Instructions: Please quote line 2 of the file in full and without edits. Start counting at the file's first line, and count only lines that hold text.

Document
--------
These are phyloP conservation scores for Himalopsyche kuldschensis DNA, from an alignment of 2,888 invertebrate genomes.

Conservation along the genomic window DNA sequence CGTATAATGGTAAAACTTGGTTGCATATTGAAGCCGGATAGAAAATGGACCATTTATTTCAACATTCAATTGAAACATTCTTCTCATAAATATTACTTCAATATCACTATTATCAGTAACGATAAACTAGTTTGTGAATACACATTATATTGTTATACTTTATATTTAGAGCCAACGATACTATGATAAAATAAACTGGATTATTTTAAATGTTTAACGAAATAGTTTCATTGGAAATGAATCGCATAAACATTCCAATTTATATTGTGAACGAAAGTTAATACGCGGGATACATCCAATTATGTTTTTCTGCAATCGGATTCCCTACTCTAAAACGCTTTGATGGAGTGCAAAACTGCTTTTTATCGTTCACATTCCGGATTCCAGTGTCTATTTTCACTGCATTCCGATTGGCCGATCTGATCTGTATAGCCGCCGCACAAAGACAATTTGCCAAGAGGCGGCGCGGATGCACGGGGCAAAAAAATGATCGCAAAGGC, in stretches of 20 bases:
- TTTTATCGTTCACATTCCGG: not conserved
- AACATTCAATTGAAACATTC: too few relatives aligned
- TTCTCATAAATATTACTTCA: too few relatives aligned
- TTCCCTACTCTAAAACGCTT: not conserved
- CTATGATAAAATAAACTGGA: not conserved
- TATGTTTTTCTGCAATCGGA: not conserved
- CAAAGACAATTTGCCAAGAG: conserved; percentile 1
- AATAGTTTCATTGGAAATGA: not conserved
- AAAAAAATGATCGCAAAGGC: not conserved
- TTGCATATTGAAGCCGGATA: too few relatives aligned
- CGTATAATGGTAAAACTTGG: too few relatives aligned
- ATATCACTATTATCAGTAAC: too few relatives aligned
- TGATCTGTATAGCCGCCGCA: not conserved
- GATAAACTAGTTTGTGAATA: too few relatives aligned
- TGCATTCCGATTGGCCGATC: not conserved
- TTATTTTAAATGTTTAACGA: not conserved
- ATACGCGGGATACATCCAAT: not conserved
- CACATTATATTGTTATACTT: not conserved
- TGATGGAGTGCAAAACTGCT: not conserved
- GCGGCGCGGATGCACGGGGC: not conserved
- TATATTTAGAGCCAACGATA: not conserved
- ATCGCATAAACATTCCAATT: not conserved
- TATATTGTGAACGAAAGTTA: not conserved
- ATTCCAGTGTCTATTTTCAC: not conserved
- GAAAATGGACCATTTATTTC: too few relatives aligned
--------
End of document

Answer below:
Conservation along the genomic window DNA sequence CGTATAATGGTAAAACTTGGTTGCATATTGAAGCCGGATAGAAAATGGACCATTTATTTCAACATTCAATTGAAACATTCTTCTCATAAATATTACTTCAATATCACTATTATCAGTAACGATAAACTAGTTTGTGAATACACATTATATTGTTATACTTTATATTTAGAGCCAACGATACTATGATAAAATAAACTGGATTATTTTAAATGTTTAACGAAATAGTTTCATTGGAAATGAATCGCATAAACATTCCAATTTATATTGTGAACGAAAGTTAATACGCGGGATACATCCAATTATGTTTTTCTGCAATCGGATTCCCTACTCTAAAACGCTTTGATGGAGTGCAAAACTGCTTTTTATCGTTCACATTCCGGATTCCAGTGTCTATTTTCACTGCATTCCGATTGGCCGATCTGATCTGTATAGCCGCCGCACAAAGACAATTTGCCAAGAGGCGGCGCGGATGCACGGGGCAAAAAAATGATCGCAAAGGC, in stretches of 20 bases: